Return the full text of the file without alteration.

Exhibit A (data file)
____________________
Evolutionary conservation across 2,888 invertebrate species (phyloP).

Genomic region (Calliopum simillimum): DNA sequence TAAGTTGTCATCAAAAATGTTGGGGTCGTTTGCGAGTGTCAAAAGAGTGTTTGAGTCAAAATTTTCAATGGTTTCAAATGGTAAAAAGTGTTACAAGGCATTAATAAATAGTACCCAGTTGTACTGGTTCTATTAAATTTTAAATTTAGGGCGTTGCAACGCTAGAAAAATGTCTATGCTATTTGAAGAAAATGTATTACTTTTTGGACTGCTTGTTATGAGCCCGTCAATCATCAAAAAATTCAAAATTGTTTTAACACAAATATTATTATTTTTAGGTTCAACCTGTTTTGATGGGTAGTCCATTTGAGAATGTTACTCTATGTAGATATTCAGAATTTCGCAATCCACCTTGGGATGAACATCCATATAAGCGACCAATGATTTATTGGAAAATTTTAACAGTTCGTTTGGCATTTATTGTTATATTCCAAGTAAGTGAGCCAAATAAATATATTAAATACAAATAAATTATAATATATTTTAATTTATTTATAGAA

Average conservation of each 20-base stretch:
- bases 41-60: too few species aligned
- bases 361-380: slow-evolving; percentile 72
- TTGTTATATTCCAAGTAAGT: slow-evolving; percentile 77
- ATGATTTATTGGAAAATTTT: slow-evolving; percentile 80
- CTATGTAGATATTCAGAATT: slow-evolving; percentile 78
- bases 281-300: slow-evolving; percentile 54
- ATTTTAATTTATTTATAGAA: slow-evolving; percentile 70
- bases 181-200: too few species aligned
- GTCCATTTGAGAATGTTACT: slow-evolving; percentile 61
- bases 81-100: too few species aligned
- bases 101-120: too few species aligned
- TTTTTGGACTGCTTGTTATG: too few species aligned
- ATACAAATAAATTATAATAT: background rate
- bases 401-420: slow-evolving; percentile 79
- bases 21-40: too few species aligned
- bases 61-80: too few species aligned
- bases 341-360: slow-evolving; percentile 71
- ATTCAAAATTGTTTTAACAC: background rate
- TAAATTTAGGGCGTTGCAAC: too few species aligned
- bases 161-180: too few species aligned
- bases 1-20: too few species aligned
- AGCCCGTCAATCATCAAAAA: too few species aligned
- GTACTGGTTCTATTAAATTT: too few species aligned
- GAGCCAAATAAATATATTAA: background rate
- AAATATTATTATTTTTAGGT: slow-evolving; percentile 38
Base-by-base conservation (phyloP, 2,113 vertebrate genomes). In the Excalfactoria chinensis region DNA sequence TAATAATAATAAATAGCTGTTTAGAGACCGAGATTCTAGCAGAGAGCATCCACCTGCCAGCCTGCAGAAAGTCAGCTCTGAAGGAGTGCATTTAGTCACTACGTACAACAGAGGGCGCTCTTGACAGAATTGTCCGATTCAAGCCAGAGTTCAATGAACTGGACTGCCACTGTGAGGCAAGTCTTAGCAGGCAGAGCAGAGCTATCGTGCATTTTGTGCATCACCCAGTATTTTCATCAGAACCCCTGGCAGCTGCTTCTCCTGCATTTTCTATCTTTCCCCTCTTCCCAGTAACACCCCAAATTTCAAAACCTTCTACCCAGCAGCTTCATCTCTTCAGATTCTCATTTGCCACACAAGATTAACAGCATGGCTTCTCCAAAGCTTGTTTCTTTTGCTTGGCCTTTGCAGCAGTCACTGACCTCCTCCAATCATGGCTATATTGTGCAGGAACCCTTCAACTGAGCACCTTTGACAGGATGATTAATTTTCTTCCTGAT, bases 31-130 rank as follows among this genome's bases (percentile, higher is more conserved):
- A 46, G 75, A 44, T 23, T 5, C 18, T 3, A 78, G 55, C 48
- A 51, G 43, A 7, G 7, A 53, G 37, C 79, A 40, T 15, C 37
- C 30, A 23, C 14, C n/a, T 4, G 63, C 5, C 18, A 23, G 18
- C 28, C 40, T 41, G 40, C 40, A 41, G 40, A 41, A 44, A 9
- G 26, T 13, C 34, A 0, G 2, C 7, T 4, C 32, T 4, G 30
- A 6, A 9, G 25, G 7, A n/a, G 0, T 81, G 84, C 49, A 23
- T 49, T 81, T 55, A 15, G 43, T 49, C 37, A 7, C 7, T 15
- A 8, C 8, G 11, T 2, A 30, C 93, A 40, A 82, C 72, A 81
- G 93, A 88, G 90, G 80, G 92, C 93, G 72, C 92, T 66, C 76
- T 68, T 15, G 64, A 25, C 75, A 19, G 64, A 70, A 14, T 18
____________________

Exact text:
Evolutionary conservation across 2,888 invertebrate species (phyloP).

Genomic region (Calliopum simillimum): DNA sequence TAAGTTGTCATCAAAAATGTTGGGGTCGTTTGCGAGTGTCAAAAGAGTGTTTGAGTCAAAATTTTCAATGGTTTCAAATGGTAAAAAGTGTTACAAGGCATTAATAAATAGTACCCAGTTGTACTGGTTCTATTAAATTTTAAATTTAGGGCGTTGCAACGCTAGAAAAATGTCTATGCTATTTGAAGAAAATGTATTACTTTTTGGACTGCTTGTTATGAGCCCGTCAATCATCAAAAAATTCAAAATTGTTTTAACACAAATATTATTATTTTTAGGTTCAACCTGTTTTGATGGGTAGTCCATTTGAGAATGTTACTCTATGTAGATATTCAGAATTTCGCAATCCACCTTGGGATGAACATCCATATAAGCGACCAATGATTTATTGGAAAATTTTAACAGTTCGTTTGGCATTTATTGTTATATTCCAAGTAAGTGAGCCAAATAAATATATTAAATACAAATAAATTATAATATATTTTAATTTATTTATAGAA

Average conservation of each 20-base stretch:
- bases 41-60: too few species aligned
- bases 361-380: slow-evolving; percentile 72
- TTGTTATATTCCAAGTAAGT: slow-evolving; percentile 77
- ATGATTTATTGGAAAATTTT: slow-evolving; percentile 80
- CTATGTAGATATTCAGAATT: slow-evolving; percentile 78
- bases 281-300: slow-evolving; percentile 54
- ATTTTAATTTATTTATAGAA: slow-evolving; percentile 70
- bases 181-200: too few species aligned
- GTCCATTTGAGAATGTTACT: slow-evolving; percentile 61
- bases 81-100: too few species aligned
- bases 101-120: too few species aligned
- TTTTTGGACTGCTTGTTATG: too few species aligned
- ATACAAATAAATTATAATAT: background rate
- bases 401-420: slow-evolving; percentile 79
- bases 21-40: too few species aligned
- bases 61-80: too few species aligned
- bases 341-360: slow-evolving; percentile 71
- ATTCAAAATTGTTTTAACAC: background rate
- TAAATTTAGGGCGTTGCAAC: too few species aligned
- bases 161-180: too few species aligned
- bases 1-20: too few species aligned
- AGCCCGTCAATCATCAAAAA: too few species aligned
- GTACTGGTTCTATTAAATTT: too few species aligned
- GAGCCAAATAAATATATTAA: background rate
- AAATATTATTATTTTTAGGT: slow-evolving; percentile 38
Base-by-base conservation (phyloP, 2,113 vertebrate genomes). In the Excalfactoria chinensis region DNA sequence TAATAATAATAAATAGCTGTTTAGAGACCGAGATTCTAGCAGAGAGCATCCACCTGCCAGCCTGCAGAAAGTCAGCTCTGAAGGAGTGCATTTAGTCACTACGTACAACAGAGGGCGCTCTTGACAGAATTGTCCGATTCAAGCCAGAGTTCAATGAACTGGACTGCCACTGTGAGGCAAGTCTTAGCAGGCAGAGCAGAGCTATCGTGCATTTTGTGCATCACCCAGTATTTTCATCAGAACCCCTGGCAGCTGCTTCTCCTGCATTTTCTATCTTTCCCCTCTTCCCAGTAACACCCCAAATTTCAAAACCTTCTACCCAGCAGCTTCATCTCTTCAGATTCTCATTTGCCACACAAGATTAACAGCATGGCTTCTCCAAAGCTTGTTTCTTTTGCTTGGCCTTTGCAGCAGTCACTGACCTCCTCCAATCATGGCTATATTGTGCAGGAACCCTTCAACTGAGCACCTTTGACAGGATGATTAATTTTCTTCCTGAT, bases 31-130 rank as follows among this genome's bases (percentile, higher is more conserved):
- A 46, G 75, A 44, T 23, T 5, C 18, T 3, A 78, G 55, C 48
- A 51, G 43, A 7, G 7, A 53, G 37, C 79, A 40, T 15, C 37
- C 30, A 23, C 14, C n/a, T 4, G 63, C 5, C 18, A 23, G 18
- C 28, C 40, T 41, G 40, C 40, A 41, G 40, A 41, A 44, A 9
- G 26, T 13, C 34, A 0, G 2, C 7, T 4, C 32, T 4, G 30
- A 6, A 9, G 25, G 7, A n/a, G 0, T 81, G 84, C 49, A 23
- T 49, T 81, T 55, A 15, G 43, T 49, C 37, A 7, C 7, T 15
- A 8, C 8, G 11, T 2, A 30, C 93, A 40, A 82, C 72, A 81
- G 93, A 88, G 90, G 80, G 92, C 93, G 72, C 92, T 66, C 76
- T 68, T 15, G 64, A 25, C 75, A 19, G 64, A 70, A 14, T 18